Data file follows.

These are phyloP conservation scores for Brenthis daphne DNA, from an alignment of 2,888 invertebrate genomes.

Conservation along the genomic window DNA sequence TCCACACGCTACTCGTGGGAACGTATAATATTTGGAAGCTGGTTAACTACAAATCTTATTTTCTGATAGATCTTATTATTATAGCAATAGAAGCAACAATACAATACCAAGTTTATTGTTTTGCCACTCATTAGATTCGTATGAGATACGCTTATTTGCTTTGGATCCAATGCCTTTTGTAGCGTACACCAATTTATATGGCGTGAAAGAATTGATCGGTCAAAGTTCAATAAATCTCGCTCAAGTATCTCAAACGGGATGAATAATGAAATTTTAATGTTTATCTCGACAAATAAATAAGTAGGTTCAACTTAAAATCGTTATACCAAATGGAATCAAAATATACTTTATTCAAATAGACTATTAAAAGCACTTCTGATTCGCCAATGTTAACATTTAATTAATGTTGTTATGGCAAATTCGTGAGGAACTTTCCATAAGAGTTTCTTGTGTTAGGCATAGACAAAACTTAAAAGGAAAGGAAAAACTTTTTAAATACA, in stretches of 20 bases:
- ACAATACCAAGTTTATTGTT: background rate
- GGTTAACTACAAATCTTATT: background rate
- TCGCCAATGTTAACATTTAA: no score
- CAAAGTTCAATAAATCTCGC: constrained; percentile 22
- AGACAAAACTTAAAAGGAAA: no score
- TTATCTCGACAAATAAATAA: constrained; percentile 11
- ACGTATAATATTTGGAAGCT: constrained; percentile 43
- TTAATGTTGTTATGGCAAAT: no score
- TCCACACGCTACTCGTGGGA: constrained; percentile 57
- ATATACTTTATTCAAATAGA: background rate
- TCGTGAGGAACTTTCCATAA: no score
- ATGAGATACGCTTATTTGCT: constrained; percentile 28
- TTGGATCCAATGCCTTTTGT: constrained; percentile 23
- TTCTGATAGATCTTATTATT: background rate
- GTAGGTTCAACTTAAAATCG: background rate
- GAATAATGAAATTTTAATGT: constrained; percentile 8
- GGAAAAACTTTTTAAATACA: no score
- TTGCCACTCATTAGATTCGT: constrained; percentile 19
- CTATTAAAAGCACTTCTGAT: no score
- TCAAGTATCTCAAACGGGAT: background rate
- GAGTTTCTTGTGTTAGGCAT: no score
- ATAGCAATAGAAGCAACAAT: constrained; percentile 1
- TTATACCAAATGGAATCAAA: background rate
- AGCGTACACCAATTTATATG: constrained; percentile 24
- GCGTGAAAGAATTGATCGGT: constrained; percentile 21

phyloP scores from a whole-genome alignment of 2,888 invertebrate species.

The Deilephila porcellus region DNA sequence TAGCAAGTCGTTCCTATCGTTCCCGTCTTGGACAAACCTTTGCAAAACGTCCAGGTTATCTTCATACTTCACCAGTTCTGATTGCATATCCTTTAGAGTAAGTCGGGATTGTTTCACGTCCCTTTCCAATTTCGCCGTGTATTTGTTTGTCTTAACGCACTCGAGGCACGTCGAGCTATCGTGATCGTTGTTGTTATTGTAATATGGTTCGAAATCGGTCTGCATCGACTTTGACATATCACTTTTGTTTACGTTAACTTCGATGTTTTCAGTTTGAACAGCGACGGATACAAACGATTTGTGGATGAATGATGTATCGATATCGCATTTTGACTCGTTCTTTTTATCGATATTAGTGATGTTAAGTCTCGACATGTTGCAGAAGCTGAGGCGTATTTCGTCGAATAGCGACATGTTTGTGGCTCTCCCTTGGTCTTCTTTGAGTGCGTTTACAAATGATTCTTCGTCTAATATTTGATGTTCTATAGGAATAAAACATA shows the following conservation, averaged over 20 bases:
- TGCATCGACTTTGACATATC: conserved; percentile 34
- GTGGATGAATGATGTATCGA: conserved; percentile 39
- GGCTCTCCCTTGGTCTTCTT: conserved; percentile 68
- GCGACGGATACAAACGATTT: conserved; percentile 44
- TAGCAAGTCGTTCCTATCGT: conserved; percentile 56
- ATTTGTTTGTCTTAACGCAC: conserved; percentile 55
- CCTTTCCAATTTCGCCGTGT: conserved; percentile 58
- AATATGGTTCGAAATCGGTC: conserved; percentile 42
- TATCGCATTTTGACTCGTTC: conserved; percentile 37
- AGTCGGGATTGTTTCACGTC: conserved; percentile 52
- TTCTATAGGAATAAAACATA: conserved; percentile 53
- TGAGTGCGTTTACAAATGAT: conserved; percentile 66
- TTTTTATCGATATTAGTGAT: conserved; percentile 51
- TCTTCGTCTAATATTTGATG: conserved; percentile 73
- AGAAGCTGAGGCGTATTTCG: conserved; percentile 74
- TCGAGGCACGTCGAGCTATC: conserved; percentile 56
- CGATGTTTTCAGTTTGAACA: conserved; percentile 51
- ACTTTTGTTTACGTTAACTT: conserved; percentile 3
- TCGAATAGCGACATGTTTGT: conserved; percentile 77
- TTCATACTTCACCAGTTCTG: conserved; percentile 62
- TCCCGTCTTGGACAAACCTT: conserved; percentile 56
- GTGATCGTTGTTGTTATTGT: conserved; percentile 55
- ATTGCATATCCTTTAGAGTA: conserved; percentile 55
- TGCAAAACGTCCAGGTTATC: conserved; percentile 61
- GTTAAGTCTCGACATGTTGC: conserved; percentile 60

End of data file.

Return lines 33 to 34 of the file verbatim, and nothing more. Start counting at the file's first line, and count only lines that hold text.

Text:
- GCGACGGATACAAACGATTT: conserved; percentile 44
- TAGCAAGTCGTTCCTATCGT: conserved; percentile 56